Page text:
Hostilities with Golconda[edit]

Around this time, Lingappa, the Naik of Poonamallee turned against the British when they refused to pay tribute. He complained to Golconda on the arrogance of the British of Madras exhorting the Qutb Shah of Golconda to invade and capture Fort St George. However, as the Qutb Shah was making plans to invade Madras the invasion of the Marathas consumed his attention. Madras was spared from an invasion but restrictions were imposed on trade with the colony. Trade of rice and corn were forbidden and Madras was required to present a thousand hundred yards of cloth along with an increased tribute.

The Company yielded at once and presented Golconda as well as Lingappa Naik in order to appease. The influence that Lingappa wielded increased manifold and he held supreme power between Armaghaum and Bijapur.

Religious tolerance[edit]

According to 19th century historian James Talboys Wheeler, Langhorne was "far more tolerant of the religious opinions of others, than could have been expected in that intolerant age". He was reprimanded by the directors of the EIC "for firing your guns upon the naming of a church by the papists; we cannot approve thereof, and desire to give as little countenance and encouragement to that religion, as they do to ours; and we would have you discountenance, and discourage all of our nation that any ways incline to that profession."[9]

Charges of private trade and recall[edit]

In 1676, charges of private trade were brought forth against William Langhorne by the Directors of the Company. Major James Puckle who was sent to investigate the charges concluded that Langhorne was receiving an annual sum of 20,000 pagodas from an Indian merchant of Fort St George called Casa Verona (Kasi Veeranna). Both denied the accusations. Other sources state that he had a private income of £7000 a year, well above the £300 allowed by the Company.[2] However, despite Langhorne's violent protests he was recalled in January 1678 and replaced with Streynsham Master as the Agent of Madras.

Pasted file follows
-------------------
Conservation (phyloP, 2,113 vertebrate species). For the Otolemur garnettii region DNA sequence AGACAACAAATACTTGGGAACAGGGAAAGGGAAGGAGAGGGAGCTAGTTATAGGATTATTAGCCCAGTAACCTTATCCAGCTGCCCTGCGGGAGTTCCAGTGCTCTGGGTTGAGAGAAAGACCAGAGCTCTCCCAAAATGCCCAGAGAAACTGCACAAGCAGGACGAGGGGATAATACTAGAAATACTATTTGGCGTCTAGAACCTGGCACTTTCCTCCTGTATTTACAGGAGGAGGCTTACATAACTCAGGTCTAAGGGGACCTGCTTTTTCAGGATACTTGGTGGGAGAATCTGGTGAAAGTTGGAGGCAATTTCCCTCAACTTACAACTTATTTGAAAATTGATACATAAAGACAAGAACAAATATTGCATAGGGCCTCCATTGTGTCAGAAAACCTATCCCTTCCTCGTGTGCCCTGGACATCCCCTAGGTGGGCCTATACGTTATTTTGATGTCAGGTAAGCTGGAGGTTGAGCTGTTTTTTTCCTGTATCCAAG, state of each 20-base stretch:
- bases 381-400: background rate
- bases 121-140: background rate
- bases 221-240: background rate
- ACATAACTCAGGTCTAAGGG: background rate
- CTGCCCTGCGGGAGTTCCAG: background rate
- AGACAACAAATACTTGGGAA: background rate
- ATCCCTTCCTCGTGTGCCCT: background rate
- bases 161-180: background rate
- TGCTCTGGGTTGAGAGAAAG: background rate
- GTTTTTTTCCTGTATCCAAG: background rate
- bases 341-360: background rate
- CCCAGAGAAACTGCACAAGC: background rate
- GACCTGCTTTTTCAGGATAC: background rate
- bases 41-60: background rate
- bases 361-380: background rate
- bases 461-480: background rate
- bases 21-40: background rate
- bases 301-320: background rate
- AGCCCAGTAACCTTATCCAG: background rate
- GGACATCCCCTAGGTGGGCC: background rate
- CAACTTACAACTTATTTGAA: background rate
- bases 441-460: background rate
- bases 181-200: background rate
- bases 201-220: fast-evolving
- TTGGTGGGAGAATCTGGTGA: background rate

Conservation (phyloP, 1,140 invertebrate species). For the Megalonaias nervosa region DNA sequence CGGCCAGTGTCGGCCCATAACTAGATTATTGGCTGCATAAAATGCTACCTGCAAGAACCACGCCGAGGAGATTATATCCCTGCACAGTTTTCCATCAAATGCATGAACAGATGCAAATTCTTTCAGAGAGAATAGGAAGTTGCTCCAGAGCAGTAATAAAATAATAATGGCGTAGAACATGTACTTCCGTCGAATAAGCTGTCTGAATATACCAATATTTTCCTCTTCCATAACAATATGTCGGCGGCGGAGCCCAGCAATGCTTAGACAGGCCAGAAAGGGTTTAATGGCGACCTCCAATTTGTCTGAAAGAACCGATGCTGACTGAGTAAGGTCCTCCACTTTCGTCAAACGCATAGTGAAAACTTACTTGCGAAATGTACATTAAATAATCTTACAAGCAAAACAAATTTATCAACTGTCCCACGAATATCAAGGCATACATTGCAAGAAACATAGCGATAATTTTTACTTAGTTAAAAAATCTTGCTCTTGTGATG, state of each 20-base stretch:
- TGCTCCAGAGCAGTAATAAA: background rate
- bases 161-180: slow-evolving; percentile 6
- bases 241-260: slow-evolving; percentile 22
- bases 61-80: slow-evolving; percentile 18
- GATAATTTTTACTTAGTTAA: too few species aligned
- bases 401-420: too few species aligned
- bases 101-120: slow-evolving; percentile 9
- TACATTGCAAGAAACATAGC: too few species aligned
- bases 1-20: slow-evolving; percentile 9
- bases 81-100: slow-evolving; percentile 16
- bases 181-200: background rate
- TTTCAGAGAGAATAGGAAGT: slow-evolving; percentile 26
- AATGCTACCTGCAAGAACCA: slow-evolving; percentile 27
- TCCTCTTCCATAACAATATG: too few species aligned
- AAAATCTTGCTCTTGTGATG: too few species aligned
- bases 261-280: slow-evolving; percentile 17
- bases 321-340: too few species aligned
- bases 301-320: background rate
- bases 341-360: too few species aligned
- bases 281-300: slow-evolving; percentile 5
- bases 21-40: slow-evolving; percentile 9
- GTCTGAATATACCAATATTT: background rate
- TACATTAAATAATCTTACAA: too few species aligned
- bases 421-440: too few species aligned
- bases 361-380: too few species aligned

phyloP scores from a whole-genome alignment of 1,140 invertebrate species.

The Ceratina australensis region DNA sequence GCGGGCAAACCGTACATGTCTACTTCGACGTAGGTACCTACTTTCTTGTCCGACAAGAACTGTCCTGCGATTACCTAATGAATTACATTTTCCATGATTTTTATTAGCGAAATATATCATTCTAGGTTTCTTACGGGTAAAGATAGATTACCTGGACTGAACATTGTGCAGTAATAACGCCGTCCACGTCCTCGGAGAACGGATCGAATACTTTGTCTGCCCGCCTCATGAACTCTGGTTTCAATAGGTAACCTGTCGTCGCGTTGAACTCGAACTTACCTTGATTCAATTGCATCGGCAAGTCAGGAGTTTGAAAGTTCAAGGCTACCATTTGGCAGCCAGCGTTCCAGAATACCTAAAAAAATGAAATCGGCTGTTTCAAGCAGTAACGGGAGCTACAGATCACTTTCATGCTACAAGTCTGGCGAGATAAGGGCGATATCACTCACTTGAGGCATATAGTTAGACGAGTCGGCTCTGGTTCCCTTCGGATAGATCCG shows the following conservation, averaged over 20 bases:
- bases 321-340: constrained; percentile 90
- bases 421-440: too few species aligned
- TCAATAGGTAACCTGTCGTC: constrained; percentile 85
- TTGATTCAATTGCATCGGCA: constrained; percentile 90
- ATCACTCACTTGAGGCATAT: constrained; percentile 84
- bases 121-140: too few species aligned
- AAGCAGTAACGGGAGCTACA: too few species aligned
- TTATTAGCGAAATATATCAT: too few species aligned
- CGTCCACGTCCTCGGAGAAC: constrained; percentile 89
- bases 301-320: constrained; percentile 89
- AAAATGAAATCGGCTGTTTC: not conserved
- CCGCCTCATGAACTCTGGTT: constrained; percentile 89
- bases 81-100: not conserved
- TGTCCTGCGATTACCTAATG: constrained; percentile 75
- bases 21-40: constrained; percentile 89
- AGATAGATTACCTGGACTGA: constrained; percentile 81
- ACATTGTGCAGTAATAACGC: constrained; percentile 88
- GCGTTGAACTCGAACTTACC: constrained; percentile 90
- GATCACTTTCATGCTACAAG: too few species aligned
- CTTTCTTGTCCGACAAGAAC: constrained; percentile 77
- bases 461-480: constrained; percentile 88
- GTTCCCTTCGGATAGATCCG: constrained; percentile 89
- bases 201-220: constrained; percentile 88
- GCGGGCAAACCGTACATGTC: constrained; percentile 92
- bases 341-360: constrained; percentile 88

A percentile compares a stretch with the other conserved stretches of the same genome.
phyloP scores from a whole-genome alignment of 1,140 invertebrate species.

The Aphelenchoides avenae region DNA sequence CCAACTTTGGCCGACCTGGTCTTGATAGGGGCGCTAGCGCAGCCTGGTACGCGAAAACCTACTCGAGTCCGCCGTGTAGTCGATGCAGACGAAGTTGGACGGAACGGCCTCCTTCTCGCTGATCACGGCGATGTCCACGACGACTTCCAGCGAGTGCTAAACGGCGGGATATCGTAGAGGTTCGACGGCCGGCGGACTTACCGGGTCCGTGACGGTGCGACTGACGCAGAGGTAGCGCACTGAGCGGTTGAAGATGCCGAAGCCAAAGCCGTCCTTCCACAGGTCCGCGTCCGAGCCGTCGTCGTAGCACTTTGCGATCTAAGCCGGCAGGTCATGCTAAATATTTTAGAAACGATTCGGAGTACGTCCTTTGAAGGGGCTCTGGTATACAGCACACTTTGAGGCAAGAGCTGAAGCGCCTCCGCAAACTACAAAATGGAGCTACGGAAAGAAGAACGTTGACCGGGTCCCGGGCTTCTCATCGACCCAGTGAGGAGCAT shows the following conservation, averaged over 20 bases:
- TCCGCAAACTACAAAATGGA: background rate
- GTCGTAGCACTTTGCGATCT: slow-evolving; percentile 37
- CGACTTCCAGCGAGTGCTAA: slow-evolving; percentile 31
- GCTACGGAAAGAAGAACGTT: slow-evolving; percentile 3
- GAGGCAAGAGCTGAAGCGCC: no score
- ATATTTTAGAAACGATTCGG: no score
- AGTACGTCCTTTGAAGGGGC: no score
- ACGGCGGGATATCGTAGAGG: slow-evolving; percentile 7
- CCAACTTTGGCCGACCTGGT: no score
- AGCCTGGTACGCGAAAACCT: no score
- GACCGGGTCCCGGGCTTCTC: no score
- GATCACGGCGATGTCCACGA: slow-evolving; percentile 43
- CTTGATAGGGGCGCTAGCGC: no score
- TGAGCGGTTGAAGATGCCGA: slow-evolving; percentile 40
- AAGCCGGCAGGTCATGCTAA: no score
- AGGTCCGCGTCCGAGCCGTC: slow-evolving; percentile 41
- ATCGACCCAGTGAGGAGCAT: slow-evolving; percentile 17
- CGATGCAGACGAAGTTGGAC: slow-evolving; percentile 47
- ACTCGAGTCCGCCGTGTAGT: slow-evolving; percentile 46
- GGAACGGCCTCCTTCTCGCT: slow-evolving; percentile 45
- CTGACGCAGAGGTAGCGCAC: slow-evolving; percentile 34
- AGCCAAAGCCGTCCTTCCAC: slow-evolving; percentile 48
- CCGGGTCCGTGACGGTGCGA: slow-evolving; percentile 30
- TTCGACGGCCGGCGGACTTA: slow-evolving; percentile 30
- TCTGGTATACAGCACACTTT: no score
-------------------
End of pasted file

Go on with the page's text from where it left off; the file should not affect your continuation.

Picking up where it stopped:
Later life and death[edit]

Langhorne amassed an enormous fortune through private illegal trade carried out during his tenure as the Agent of Madras and through trade with the Levant. Having arrived back in England he purchased the manor of Charlton, Kent in 1680. This estate had previously been owned by William Ducie. In 1707 he also purchased Hampstead, Middlesex.[4] His marriage to Grace Chaworth, the Dowager Viscountess Chaworth, a sister of John Manners, 1st Duke of Rutland made him one of the richest men in England, despite lasting less than year before she died on 15 February 1700.[2][4] On 16 October 1714 he remarried to one Mary Aston.[2] He died on 26 February 1715 at the age of 85 without leaving behind any direct heirs to his fortune, his baronetcy became extinct on his death.[2][4] He is buried in Charlton Parish Church.[2]

Of his fortune, his will which was proved on 8 March 1715, left at least £1600 to be used in a similar manner to Queen Anne's Bounty, providing increased income to the clergy of poorer benefices. His estates were inherited by Sir John Conyers, bt, his sister's son.[2]

Legacy[edit]

It was during the tenure of Sir William Langhorne that the residency of the Agents of Madras, a garden-house called the Guindy Lodge, was constructed.[7] On India's independence, this became the Raj Bhavan and is the official residence of the Governor of Tamil Nadu. It was also during this time that an Office of Archives was established to maintain the records of the Agency.[7] The Council Room of Fort St George was allocated for this purpose. This later became the Madras Record Office. In 1909, the office was shifted to Egmore and has since become the Tamil Nadu State Archives. The Tamil Nadu State Archives is, therefore, one of the oldest record-keeping offices of the world and certainly the oldest such institution established by the British East India Company.[7]

External sources[edit]

  1. Wheeler, J. T. (1861). Madras in the olden time: being a history of the presidency from the first foundation. Madras, Printed for J. Higginbotham by Graves and co.

References[edit]

Political offices
Preceded by
George Foxcroft
Agent of Madras
1670–1678
Succeeded by
Streynsham Master
Baronetage of the United Kingdom
New creation Baronet
(of Inner Temple)
1668–1715
Extinct